Sunday, September 26, 2021

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New Yorkers voice concerns about the creation of not one, but two draft maps for congressional and state voting districts; and providers ask the Supreme Court to act on Texas' new abortion law.

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The January 6th committee subpoenas former Trump officials; a Senate showdown looms over the debt ceiling; the CDC okays COVID boosters for seniors; and advocates testify about scams targeting the elderly.

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A new Oklahoma museum honors tribal nations, while Iowa's history is back on the blacktop; mixed news on COVID-19 comes with a warning about unconventional drugs; and electric cars and buses are coming to rural America.

World Water Day Focuses on Conservation

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Monday, March 20, 2017   

JEFFERSON CITY, Mo. -- Wednesday is World Water Day, and Missourians are being asked to step up conservation to help people in this country and all over the world.

According to the U.N, there are more than 663 million people living without a safe water supply close to home. Although it's not at crisis level in most of the U.S., the issue of safe water has been brought to the forefront recently because of lead contamination in Flint, Michigan.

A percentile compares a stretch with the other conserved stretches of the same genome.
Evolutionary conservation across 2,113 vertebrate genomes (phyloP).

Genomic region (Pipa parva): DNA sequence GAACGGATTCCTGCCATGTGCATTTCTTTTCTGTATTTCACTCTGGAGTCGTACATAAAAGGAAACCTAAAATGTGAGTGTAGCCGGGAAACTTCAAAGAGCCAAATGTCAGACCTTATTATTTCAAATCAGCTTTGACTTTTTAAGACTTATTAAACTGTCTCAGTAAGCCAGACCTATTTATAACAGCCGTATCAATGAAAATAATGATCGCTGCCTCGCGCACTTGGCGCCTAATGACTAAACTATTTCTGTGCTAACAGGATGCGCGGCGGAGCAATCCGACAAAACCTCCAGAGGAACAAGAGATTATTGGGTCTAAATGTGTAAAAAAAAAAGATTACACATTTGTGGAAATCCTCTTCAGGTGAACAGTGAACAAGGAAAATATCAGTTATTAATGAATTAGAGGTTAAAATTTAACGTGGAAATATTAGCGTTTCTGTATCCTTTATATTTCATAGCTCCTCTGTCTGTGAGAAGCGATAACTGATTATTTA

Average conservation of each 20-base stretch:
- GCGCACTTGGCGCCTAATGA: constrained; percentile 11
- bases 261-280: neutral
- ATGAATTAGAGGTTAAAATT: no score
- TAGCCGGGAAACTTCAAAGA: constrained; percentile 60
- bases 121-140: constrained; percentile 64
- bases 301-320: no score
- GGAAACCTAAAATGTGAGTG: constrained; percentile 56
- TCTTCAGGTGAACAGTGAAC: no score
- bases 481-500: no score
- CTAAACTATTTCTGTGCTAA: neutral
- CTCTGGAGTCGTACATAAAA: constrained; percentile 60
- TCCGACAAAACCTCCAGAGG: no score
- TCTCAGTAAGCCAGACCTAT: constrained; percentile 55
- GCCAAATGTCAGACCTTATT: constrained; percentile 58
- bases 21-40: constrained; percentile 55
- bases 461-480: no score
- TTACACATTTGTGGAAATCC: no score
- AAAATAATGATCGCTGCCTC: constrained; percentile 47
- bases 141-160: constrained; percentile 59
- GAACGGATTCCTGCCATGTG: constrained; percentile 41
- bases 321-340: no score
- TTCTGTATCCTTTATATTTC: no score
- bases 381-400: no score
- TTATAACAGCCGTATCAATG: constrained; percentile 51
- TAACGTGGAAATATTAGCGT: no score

Dan Haseltine is the lead singer of the band Jars of Clay. He said during a trip to Africa to visit areas devastated by the AIDS crisis, the band was shocked to see people digging for water in dry riverbeds.

"And it didn't take long to kind of put some of the pieces together that if people are wrestling with this disease that destroys the immune system, and then they're having to drink water that is filled with bacteria and disease, it was the water ultimately that was killing people,” Haseltine said.

After the trip to Africa, Haseltine helped start Blood:Water, which partners with African grassroots organizations to combat HIV/AIDS and the water crises. The group encourages people to have some fun with conservation efforts by taking a water challenge, which could mean drinking only water for a number of days or going without it for an entire day.

Daniella Bostrom Coufee with U.N. Water said the theme for World Water Day this year centers around ways to conserve it.

"In your home, you can do just simple things as turning off the tap when you brush your teeth,” Coufee said. “Or you can stop putting oil or leftovers in the plug hole so that the wastewater becomes easier to treat and then to reuse.”

Haseltine said he believes getting involved in the effort to bring clean water to those in need may be just what we need. He calls it a good respite from the political strife that's been happening in America.

"We just need a breath,” he said. "We need somebody to tell us a better story that we can connect with, something that just means a little bit more."

Tips for conserving water are available at un.water.org.


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